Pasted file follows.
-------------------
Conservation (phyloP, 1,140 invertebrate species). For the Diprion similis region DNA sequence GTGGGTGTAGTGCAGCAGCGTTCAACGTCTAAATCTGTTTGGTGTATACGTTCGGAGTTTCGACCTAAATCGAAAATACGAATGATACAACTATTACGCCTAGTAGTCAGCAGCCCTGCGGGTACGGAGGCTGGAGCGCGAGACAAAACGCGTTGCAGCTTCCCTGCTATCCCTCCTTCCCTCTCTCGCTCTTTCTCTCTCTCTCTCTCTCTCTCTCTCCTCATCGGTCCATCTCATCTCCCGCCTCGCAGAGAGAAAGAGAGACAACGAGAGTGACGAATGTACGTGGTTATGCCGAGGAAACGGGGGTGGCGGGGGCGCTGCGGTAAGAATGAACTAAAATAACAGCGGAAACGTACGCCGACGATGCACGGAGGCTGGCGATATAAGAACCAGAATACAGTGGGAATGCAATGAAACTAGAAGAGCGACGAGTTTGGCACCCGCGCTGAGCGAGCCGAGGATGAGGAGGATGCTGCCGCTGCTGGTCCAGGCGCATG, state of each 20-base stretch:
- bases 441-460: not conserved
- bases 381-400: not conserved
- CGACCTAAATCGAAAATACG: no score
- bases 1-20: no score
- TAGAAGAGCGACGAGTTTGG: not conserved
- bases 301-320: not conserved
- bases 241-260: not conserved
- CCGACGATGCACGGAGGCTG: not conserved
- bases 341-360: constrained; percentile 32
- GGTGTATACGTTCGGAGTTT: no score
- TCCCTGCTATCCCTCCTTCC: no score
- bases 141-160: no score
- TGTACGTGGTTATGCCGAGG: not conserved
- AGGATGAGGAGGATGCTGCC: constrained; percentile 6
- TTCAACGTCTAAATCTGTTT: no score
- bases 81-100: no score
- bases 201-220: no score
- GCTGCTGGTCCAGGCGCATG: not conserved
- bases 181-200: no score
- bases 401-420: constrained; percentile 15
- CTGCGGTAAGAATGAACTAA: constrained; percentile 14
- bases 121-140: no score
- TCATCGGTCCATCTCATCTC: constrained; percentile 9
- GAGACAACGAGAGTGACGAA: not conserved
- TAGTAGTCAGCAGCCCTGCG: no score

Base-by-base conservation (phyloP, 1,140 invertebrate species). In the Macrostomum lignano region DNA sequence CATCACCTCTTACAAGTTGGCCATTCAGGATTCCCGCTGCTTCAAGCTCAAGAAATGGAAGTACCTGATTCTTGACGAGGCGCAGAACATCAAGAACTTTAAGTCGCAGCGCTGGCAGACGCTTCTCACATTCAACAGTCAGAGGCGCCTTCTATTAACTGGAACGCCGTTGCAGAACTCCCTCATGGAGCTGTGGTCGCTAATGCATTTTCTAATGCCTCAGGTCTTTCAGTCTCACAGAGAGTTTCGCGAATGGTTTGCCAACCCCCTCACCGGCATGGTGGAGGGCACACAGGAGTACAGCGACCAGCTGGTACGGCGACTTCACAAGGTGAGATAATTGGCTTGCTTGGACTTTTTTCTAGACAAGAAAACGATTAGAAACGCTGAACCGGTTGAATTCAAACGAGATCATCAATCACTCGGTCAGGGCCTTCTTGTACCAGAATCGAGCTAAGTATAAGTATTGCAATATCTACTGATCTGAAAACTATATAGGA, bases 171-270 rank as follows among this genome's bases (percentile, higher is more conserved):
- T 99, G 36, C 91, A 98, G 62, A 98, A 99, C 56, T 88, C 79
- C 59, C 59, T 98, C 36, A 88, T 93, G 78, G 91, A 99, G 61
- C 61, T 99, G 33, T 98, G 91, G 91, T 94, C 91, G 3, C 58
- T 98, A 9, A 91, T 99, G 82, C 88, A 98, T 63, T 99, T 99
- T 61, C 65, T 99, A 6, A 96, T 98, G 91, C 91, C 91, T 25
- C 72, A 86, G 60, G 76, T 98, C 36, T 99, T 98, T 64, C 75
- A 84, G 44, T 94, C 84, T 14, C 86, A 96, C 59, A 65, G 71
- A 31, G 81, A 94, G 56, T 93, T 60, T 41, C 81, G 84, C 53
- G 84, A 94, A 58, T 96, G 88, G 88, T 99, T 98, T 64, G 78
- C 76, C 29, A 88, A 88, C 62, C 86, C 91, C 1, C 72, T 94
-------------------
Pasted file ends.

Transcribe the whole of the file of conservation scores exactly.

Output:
Conservation (phyloP, 1,140 invertebrate species). For the Diprion similis region DNA sequence GTGGGTGTAGTGCAGCAGCGTTCAACGTCTAAATCTGTTTGGTGTATACGTTCGGAGTTTCGACCTAAATCGAAAATACGAATGATACAACTATTACGCCTAGTAGTCAGCAGCCCTGCGGGTACGGAGGCTGGAGCGCGAGACAAAACGCGTTGCAGCTTCCCTGCTATCCCTCCTTCCCTCTCTCGCTCTTTCTCTCTCTCTCTCTCTCTCTCTCTCCTCATCGGTCCATCTCATCTCCCGCCTCGCAGAGAGAAAGAGAGACAACGAGAGTGACGAATGTACGTGGTTATGCCGAGGAAACGGGGGTGGCGGGGGCGCTGCGGTAAGAATGAACTAAAATAACAGCGGAAACGTACGCCGACGATGCACGGAGGCTGGCGATATAAGAACCAGAATACAGTGGGAATGCAATGAAACTAGAAGAGCGACGAGTTTGGCACCCGCGCTGAGCGAGCCGAGGATGAGGAGGATGCTGCCGCTGCTGGTCCAGGCGCATG, state of each 20-base stretch:
- bases 441-460: not conserved
- bases 381-400: not conserved
- CGACCTAAATCGAAAATACG: no score
- bases 1-20: no score
- TAGAAGAGCGACGAGTTTGG: not conserved
- bases 301-320: not conserved
- bases 241-260: not conserved
- CCGACGATGCACGGAGGCTG: not conserved
- bases 341-360: constrained; percentile 32
- GGTGTATACGTTCGGAGTTT: no score
- TCCCTGCTATCCCTCCTTCC: no score
- bases 141-160: no score
- TGTACGTGGTTATGCCGAGG: not conserved
- AGGATGAGGAGGATGCTGCC: constrained; percentile 6
- TTCAACGTCTAAATCTGTTT: no score
- bases 81-100: no score
- bases 201-220: no score
- GCTGCTGGTCCAGGCGCATG: not conserved
- bases 181-200: no score
- bases 401-420: constrained; percentile 15
- CTGCGGTAAGAATGAACTAA: constrained; percentile 14
- bases 121-140: no score
- TCATCGGTCCATCTCATCTC: constrained; percentile 9
- GAGACAACGAGAGTGACGAA: not conserved
- TAGTAGTCAGCAGCCCTGCG: no score

Base-by-base conservation (phyloP, 1,140 invertebrate species). In the Macrostomum lignano region DNA sequence CATCACCTCTTACAAGTTGGCCATTCAGGATTCCCGCTGCTTCAAGCTCAAGAAATGGAAGTACCTGATTCTTGACGAGGCGCAGAACATCAAGAACTTTAAGTCGCAGCGCTGGCAGACGCTTCTCACATTCAACAGTCAGAGGCGCCTTCTATTAACTGGAACGCCGTTGCAGAACTCCCTCATGGAGCTGTGGTCGCTAATGCATTTTCTAATGCCTCAGGTCTTTCAGTCTCACAGAGAGTTTCGCGAATGGTTTGCCAACCCCCTCACCGGCATGGTGGAGGGCACACAGGAGTACAGCGACCAGCTGGTACGGCGACTTCACAAGGTGAGATAATTGGCTTGCTTGGACTTTTTTCTAGACAAGAAAACGATTAGAAACGCTGAACCGGTTGAATTCAAACGAGATCATCAATCACTCGGTCAGGGCCTTCTTGTACCAGAATCGAGCTAAGTATAAGTATTGCAATATCTACTGATCTGAAAACTATATAGGA, bases 171-270 rank as follows among this genome's bases (percentile, higher is more conserved):
- T 99, G 36, C 91, A 98, G 62, A 98, A 99, C 56, T 88, C 79
- C 59, C 59, T 98, C 36, A 88, T 93, G 78, G 91, A 99, G 61
- C 61, T 99, G 33, T 98, G 91, G 91, T 94, C 91, G 3, C 58
- T 98, A 9, A 91, T 99, G 82, C 88, A 98, T 63, T 99, T 99
- T 61, C 65, T 99, A 6, A 96, T 98, G 91, C 91, C 91, T 25
- C 72, A 86, G 60, G 76, T 98, C 36, T 99, T 98, T 64, C 75
- A 84, G 44, T 94, C 84, T 14, C 86, A 96, C 59, A 65, G 71
- A 31, G 81, A 94, G 56, T 93, T 60, T 41, C 81, G 84, C 53
- G 84, A 94, A 58, T 96, G 88, G 88, T 99, T 98, T 64, G 78
- C 76, C 29, A 88, A 88, C 62, C 86, C 91, C 1, C 72, T 94